* probity: integrity and uprightness; honesty. * opprobrium: the disgrace or the reproach incurred by conduct considered outrageously shameful; infamy. * Mountebank: a person who sells quack medicines, as from a platform in public places, attracting and influencing an audience by tricks, storytelling, etc. * perfidy: deliberate breach of faith or trust; faithlessness; treachery: perfidy that goes unpunished. * iniquity: gross injustice or wickedness. * prolix: extended to great, unnecessary, or tedious length; long and wordy....more
Kingsley Amis was notorious for liking a good drink. He was a Scotch man, but found ways to appreciate all drink. Except maybe wine. He was self-admitKingsley Amis was notorious for liking a good drink. He was a Scotch man, but found ways to appreciate all drink. Except maybe wine. He was self-admittedly clueless about wine. Shame. This book is a collection of his boozy writings, and even a pub-style trivia quiz section.
Anyway, on Saturday night we decided to try one of his more delicious sounding drink recipes/descriptions. (His recipes were really more about the commentary on its effects or origins or place in society.) Here's the makings for an Old Fashioned:
And the result:
It was yummy and balanced - a definite add to our regular rotation. I have to admit though that we didn't do the full 3oz of Bourbon. We cut it back to 2. In general Amis was keen on minimizing the mix-ins, and maximizing the alcohol content high. A little too high for my taste, even though we had some fabulous Labrot & Graham Woodford Reserve thanks to our generous friends.
I had to deduct a star for the old-fashioned sexist nature of the book. Amis and his musings were a product of his time. Luckily it didn't diminish too much from the hilarious quotable gems. Such as:
"And most experts will tell you that the bloom begins to fade from a martini as soon as it is first mixed, which may be pure subjectivism, but, in any drinking context, subjectivism is very important."
"You will find it a splendid pick-me-up, and throw-me-down, and jump-on-me. Strongly dis-recommended for mornings after."
Finally I give you Amis's rebuttal on the widely held belief that mixing alcohols gives you a wicked hangover the next day: "An evening when you drink a great deal will also be one when you mix them." QED...more
If you want some spaceships, wormholes, planetary conflicts, plasma guns, shenanigans and mercenaries,Fun! Just good, unadulterated, space-faring fun.
If you want some spaceships, wormholes, planetary conflicts, plasma guns, shenanigans and mercenaries, then this is totally for you! It's one of those books that I could just escape into - entertainment to avoid the world. But when I wasn't reading the book, I wasn't thinking about it at all. The writing is simple and straightforward.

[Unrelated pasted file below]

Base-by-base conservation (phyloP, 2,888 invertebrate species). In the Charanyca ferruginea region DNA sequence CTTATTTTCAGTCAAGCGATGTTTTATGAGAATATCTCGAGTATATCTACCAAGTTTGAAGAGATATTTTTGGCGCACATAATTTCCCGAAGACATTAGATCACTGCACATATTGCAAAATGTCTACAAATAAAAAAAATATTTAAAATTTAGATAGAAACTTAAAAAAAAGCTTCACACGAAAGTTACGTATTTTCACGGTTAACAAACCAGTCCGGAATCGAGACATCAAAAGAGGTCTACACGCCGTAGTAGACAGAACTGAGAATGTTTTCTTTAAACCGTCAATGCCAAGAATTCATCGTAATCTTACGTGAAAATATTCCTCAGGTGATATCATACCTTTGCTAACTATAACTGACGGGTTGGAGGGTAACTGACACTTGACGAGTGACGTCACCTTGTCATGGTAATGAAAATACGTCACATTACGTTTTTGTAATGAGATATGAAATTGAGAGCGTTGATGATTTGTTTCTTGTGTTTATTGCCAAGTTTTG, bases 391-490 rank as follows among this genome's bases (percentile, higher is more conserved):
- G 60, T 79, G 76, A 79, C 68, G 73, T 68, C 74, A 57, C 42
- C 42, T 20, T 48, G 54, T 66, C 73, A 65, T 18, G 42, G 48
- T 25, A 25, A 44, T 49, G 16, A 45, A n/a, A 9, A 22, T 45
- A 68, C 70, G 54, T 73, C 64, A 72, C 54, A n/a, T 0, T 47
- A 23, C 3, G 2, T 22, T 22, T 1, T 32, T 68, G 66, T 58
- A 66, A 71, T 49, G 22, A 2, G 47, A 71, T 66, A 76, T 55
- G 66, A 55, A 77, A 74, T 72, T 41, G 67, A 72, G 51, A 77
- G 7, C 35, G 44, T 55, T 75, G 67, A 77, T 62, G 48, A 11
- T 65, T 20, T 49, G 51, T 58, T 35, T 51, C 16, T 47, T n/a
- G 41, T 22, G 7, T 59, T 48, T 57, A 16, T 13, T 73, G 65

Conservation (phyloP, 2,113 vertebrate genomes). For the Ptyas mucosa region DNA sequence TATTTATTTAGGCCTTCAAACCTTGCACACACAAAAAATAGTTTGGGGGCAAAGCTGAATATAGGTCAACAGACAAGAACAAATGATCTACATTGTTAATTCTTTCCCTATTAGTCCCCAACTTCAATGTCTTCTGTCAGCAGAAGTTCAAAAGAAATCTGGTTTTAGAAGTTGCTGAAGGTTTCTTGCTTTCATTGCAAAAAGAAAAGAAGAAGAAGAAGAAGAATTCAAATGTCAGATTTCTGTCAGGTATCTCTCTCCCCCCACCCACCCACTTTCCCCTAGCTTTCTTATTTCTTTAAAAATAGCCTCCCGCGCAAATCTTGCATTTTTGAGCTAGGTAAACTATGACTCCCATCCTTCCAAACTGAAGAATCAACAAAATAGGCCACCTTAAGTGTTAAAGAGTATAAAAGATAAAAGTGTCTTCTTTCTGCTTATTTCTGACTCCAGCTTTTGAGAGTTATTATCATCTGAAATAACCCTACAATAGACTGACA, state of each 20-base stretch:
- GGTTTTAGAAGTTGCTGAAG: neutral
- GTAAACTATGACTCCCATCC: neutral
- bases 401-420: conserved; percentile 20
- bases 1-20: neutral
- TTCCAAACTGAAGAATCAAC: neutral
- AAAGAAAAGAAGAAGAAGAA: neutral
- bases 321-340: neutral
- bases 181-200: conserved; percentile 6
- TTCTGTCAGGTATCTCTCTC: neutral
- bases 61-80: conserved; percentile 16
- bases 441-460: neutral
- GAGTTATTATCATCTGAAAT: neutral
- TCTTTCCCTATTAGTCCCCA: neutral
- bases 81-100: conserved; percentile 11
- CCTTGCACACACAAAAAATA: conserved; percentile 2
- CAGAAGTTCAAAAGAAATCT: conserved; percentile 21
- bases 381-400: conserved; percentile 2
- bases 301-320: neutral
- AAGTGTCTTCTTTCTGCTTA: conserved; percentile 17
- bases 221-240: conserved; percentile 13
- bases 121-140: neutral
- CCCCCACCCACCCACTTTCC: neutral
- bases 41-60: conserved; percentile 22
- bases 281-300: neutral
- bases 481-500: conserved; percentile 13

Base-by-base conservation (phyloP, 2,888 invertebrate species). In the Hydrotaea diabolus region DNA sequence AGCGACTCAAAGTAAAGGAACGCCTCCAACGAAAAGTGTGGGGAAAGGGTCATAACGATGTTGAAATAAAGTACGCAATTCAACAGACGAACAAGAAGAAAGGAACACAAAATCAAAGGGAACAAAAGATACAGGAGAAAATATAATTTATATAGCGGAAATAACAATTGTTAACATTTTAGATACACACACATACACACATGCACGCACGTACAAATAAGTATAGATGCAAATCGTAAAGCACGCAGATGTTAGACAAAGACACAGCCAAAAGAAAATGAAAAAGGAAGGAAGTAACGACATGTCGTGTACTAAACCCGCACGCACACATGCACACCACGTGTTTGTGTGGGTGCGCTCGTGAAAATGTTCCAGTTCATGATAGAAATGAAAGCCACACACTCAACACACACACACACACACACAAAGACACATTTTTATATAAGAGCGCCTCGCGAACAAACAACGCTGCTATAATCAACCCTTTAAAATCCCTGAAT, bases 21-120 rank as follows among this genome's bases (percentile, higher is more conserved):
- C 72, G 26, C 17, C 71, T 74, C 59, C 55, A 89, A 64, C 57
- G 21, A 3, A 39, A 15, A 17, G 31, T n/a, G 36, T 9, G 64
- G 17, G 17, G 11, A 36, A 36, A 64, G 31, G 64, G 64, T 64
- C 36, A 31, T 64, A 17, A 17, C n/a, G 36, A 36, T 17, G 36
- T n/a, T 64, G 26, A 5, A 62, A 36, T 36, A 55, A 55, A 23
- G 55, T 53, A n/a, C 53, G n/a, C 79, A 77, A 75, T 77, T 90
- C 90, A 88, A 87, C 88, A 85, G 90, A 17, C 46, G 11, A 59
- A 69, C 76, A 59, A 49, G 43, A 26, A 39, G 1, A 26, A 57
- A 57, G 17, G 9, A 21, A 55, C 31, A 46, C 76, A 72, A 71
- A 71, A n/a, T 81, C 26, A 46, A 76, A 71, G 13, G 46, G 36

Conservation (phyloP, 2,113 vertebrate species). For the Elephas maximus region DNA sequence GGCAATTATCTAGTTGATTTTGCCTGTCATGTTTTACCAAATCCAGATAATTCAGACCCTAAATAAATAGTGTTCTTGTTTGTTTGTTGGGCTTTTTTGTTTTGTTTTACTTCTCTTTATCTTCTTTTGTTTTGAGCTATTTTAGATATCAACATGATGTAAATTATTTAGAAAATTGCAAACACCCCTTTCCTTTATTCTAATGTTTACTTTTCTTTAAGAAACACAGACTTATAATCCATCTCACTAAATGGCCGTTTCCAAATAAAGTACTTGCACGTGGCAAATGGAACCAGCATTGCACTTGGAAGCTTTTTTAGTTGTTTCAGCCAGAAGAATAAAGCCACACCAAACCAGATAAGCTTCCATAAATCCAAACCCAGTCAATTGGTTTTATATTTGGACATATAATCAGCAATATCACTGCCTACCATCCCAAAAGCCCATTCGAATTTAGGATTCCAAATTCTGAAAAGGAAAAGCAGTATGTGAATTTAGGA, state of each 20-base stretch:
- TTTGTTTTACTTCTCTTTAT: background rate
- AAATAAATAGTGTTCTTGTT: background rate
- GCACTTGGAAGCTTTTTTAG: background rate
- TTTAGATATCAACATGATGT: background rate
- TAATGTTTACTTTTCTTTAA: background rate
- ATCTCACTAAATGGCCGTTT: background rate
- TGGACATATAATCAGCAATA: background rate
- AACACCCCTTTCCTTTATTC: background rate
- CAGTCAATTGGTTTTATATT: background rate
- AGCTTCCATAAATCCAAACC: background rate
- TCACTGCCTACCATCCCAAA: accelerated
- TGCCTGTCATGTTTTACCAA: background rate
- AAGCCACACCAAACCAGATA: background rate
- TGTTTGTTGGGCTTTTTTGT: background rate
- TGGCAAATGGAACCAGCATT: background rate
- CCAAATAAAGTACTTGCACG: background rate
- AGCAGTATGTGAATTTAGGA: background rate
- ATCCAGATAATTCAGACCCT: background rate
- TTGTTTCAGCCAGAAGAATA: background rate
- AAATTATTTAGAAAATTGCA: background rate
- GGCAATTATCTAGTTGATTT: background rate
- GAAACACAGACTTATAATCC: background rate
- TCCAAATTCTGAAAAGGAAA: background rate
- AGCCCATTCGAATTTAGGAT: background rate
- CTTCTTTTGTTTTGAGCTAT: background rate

Although this is the 3rd book in a long series, it more or less stands on its own. However, there are many allusions to the pre-history and other happenings in the universe, I can't help but wonder if they are just a set-up for the rest of the series, or if I'm missing out on some information from the first two books? There were a few moments that felt like they were supposed to be "Da-da" reveals, that were lost on me.
So, here's the awesome thing: Baen offers this book as a free (and DRM-free) ebook download, so thank you muchly to Baen and their awesome services. ...more
I read this last night in an insomniac fit. It was cold and dark and rainy, and I was alone. I can't think of a more fitting setting for reading this,I read this last night in an insomniac fit. It was cold and dark and rainy, and I was alone. I can't think of a more fitting setting for reading this, unless you were in an old farmhouse with drafty windows, sitting by a stove in your rocking chair. Throw in a batty old lady, and you could be in Starkfield itself!
I love creepy stories - ones that slowly start to overwhelm you with that sense that something just ain't right. "Oh dear, this isn't going to go well." The build-up of foreshadowing, imagery and the character's emotional state leads to a bit of fear and a bit of panic.
At first I thought Ethan Frome felt like a modern gothic - it reminds me a lot of Shirley Jackson's short stories, or the desperation of Daphne du Maurier. But then folks smarter than me pointed out that Wharton is considered to be part of the U.S. Literary Naturalism movement. Ethan Frome is certainly dripping with pessimism. Supposedly Wharton wrote ghost stories as well, so maybe she was a genre straddler? At any rate, if you like modern gothic, make sure you read Ethan Frome.
I loved Wharton's use of color throughout the book. In such a bleak place as the isolated farm in winter, the little village of Starkfield, and the struggling characters that inhabit the story, everything feels so drab. Then Wharton throws in the bursts of color: the red streak in Mattie's hair, the red pickle dish, a red flushed face and the red sun at the end of a winter day. Blue appeared as the sky, the shadows on the snow and a blue haze. Wharton seemed to know how to put just the right amount of vivid imagery and objects to set the scene.
"The sled started with a bound, and they flew on through the dusk, gathering smoothness and speed as they went, with the hollow night opening out below them and the air singing by like an organ. Mattie sat perfectly still, but as they reached the bend at the foot of the hill, where the big elm thrust out a deadly elbow, he fancied that she shrank a little closer."
Finally a note about Wharton herself. She had an unhappy marriage. So much so, that her doctor recommended she spend more time writing stories as an outlet for her stress and anxieties. She ended up having a love affair the same time as she was getting a divorce. This is a woman who understood the temptation and passion of illicit love, as well as the misery of being bound by life's choices.
Also, look at Edith's doggies. Just look at em!
(Not one of them looks very happy, do they?)...more